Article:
Addressing the audience, former Border Security Force Director General Prakash Singh said that states have either ignored the court directions altogether or have passed laws that are "against the letter and spirit" of the verdict.

The Supreme Court in 2006 had recommended setting up of State Security Commission to insulate police from political pressures. It also recommended that the Centre set up the National Security Commission.

The court also recommended setting up of Police Complaints Authority to look into complaints of serious misconduct against police.

One of the significant recommendations of the court was separation of investigation and law and order functions of the police in metro towns.

The court also directed for field officers to have a minimum of two-year tenure and recommended a transparent procedure for appointment of the Directors General of Police, giving the appointee a fixed tenure.

The conference was also attended by former Law Minister Veerappa Moily, former Chief Justice of R.C. Lahoti, President of Indian Police Foundation N. Ramachandran and Director of Commonwealth Human Rights Initiative Maja Daruwala.

--IANS

vv/lok/vt

(This story has not been edited by Business Standard staff and is auto-generated from a syndicated feed.)

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Police should serve people, not politicians: Rijiju

Union Minister of State for Home Affairs Kiren Rijiju said on Friday that the police should serve people and not politicians, as is the case in India.

Union Minister of State for Home Affairs Kiren Rijiju said on Friday that the police should serve people and not politicians, as is the case in India.

"We need to put in place a system which governs itself. must be governed by the rule of law," he said.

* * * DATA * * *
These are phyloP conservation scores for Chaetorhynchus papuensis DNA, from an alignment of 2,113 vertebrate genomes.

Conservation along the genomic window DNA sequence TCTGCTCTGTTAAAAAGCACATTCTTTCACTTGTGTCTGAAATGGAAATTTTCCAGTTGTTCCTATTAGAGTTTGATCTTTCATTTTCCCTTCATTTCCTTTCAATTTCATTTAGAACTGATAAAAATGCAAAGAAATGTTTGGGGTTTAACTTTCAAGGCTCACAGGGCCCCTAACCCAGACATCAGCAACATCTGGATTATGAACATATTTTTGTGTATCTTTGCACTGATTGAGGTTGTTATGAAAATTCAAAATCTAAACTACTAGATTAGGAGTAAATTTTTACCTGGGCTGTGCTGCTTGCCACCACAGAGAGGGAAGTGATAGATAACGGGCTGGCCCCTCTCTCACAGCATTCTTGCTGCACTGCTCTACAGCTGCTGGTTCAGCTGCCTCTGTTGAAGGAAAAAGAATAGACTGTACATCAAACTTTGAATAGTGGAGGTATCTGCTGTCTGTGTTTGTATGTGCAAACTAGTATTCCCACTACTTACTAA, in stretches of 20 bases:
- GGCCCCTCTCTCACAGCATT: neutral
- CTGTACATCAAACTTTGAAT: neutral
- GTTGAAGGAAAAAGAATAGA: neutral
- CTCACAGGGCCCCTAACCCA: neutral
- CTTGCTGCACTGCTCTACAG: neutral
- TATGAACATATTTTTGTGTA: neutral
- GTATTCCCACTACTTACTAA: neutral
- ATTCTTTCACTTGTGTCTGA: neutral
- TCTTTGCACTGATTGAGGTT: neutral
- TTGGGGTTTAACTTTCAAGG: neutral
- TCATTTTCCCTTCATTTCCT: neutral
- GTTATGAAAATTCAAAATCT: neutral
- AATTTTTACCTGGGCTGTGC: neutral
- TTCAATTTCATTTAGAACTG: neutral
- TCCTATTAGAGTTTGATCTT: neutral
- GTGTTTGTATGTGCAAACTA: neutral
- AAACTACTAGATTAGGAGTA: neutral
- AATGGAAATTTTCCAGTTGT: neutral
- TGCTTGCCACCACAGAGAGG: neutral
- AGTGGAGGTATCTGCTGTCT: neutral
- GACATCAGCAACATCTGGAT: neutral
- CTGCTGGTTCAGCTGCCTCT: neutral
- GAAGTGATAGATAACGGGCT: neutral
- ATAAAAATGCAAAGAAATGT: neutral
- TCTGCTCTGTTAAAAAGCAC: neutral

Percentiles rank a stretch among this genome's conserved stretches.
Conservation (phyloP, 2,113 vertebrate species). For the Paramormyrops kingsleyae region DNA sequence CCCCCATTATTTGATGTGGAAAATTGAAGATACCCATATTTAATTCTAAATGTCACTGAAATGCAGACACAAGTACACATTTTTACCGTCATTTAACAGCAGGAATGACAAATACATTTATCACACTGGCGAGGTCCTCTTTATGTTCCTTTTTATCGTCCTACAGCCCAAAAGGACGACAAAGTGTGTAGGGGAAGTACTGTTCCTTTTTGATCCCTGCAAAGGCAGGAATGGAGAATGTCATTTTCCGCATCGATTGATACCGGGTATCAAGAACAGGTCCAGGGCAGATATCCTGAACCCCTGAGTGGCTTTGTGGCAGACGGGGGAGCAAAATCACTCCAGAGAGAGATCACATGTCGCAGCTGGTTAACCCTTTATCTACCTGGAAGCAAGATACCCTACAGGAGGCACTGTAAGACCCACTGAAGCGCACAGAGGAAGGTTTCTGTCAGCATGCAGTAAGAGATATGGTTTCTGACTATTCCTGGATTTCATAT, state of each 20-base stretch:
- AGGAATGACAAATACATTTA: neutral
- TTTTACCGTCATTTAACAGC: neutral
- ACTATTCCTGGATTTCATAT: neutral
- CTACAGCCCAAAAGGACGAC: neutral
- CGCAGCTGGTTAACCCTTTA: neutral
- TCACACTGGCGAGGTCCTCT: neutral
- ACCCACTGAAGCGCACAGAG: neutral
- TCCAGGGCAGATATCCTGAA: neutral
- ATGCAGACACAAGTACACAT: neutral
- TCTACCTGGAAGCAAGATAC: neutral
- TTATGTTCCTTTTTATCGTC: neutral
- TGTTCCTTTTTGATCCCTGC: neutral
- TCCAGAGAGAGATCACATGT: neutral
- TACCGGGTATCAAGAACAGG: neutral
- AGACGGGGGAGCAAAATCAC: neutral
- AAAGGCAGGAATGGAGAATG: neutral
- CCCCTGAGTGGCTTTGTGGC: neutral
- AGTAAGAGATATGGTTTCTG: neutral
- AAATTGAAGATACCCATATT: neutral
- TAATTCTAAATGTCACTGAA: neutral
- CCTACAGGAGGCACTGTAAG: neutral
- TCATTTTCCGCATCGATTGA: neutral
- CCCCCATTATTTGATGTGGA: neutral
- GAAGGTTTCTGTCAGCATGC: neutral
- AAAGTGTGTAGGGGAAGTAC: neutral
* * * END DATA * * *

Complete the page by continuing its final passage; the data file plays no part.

Rijiju was speaking at a conference on police reforms held here on Friday at Mavalankar Auditorium.

"There is so much talk about police reforms. But reforms are required in every sector be it politics, judiciary, and even police. But most of all, reforms are required in the mindset of the people as these very people eventually become part of political, judicial and policing system," Rijiju said.

Speaking on the occasion, senior advocate Fali Nariman called for police to be shifted from the State List to the Concurrent List under the Indian Constitution.

"Unless police is placed in the Concurrent List, it will take years to bring in police reforms," he said.

The conference on police reforms was held jointly by the Indian Police Foundation and the Commonwealth Human Rights Initiative (CHRI) to discuss the road-map for professionalism and modernisation of police set-up.

The conference was held to mark 10 years of the landmark Supreme Court verdict in the 'Prakash Singh vs Union of India' case.

Addressing the audience, former Border Security Force Director General Prakash Singh said that states have either ignored the court directions altogether or have passed laws that are "against the letter and spirit" of the verdict.

The Supreme Court in 2006 had recommended setting up of State Security Commission to insulate police from political pressures. It also recommended that the Centre set up the National Security Commission.

The court also recommended setting up of Police Complaints Authority to look into complaints of serious misconduct against police.

One of the significant recommendations of the court was separation of investigation and law and order functions of the police in metro towns.

The court also directed for field officers to have a minimum of two-year tenure and recommended a transparent procedure for appointment of the Directors General of Police, giving the appointee a fixed tenure.

The conference was also attended by former Law Minister Veerappa Moily, former Chief Justice of R.C. Lahoti, President of Indian Police Foundation N. Ramachandran and Director of Commonwealth Human Rights Initiative Maja Daruwala.

--IANS

vv/lok/vt

(This story has not been edited by Business Standard staff and is auto-generated from a syndicated feed.)

image
Business Standard
177 22